This could be a first – a blog containing thanks to a Tory. Not just any old Tory, but the shadow justice secretary Dominic Grieve.
Mr Grieve debated the future of human rights with former Lord Chancellor Charlie Falconer in front of a room full of human rights lawyers at Doughty Street chambers in London last night.
The event was the idea of what the papers might call my common-law-brother-in-law, Gavin Millar QC, in support of Leukaemia Research’s efforts to raise 50k in memory of Henry Hodge as part of our 50th anniversary celebrations next year, when we want 50 such 50k donations, and ‘in memory of Henry Hodge’ to be one of the first.
We are still counting, and still chasing a few cheques, but the proceeds from last night are well into five figures already, so many thanks to Dominic, Charlie, Gavin, to Polly Toynbee who chaired it, and to all those who paid to hear the debate. There – I’ve said it. Thanks to Dominic. That is me thanking a Tory. Enjoy the moment.
It was great to see Charlie back in action. I always enjoyed working with him, and he was a good brain to have around when difficult questions were being addressed. Last night, with his usual wit and his usual shirt-hanging-out-of-trousers look, he tried to pick up inconsistencies between Mr Grieve’s speech to his party conference – shall we say sceptical on human rights – and the pro human rights speech he made last night to a room full of human rights lawyers.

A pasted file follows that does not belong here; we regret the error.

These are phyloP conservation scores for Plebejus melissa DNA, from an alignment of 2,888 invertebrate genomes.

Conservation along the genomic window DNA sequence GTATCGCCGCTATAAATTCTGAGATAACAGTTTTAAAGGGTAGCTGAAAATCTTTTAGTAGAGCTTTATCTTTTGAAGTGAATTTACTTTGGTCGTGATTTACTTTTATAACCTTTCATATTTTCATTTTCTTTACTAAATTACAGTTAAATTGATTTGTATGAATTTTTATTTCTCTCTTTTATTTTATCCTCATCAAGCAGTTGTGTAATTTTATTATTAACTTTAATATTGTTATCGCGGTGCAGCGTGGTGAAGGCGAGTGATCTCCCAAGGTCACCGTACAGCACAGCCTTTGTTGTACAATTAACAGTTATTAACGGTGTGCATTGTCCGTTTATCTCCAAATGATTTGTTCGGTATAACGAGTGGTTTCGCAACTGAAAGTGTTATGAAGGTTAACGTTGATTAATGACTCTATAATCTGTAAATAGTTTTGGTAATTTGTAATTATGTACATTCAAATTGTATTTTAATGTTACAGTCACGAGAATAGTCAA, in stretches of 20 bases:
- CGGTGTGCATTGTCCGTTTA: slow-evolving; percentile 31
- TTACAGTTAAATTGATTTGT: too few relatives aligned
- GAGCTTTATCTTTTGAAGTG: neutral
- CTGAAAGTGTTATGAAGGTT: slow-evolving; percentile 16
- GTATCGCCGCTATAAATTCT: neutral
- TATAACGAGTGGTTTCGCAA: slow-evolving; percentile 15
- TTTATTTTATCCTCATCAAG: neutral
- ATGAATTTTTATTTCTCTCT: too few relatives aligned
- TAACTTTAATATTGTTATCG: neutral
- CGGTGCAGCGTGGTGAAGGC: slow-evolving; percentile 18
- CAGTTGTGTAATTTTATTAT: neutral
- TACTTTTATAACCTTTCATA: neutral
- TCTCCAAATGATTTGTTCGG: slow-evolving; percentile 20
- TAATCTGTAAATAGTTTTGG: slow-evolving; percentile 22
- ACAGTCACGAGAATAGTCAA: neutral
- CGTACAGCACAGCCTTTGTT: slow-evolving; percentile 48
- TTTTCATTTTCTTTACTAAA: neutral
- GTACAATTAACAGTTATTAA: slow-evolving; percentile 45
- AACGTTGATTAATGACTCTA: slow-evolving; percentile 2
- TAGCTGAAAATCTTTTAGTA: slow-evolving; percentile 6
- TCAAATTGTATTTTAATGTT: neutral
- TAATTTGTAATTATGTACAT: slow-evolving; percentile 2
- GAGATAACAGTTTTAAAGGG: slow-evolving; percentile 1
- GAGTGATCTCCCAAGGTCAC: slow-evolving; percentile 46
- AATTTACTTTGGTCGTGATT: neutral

Perhaps the funniest moment of the evening came when Charlie said that if the Toies got into power, Dominic was ‘our best hope for human rights … because you should see the rest.’
But as I am being in kindly and grateful mood, I will merely take at face value Mr Grieve’s commitment that a Tory government would operate within the ECHR, his expressions of support for the Human Rights Act, albeit with some criticisms too, and his belief that any changes would be to extend rather than curtail rights.
So thanks again to all of them. If you’d have said to me in the morning that I would enjoy an evening listening to lawyers arguing about human rights, I would have been a bit dubious, what with Champions League being on the telly last night. But I did. So did Henry’s widow Margaret. So will the Leikaemia Research bank manager. And no, not so that he can use it to jack up his bonus.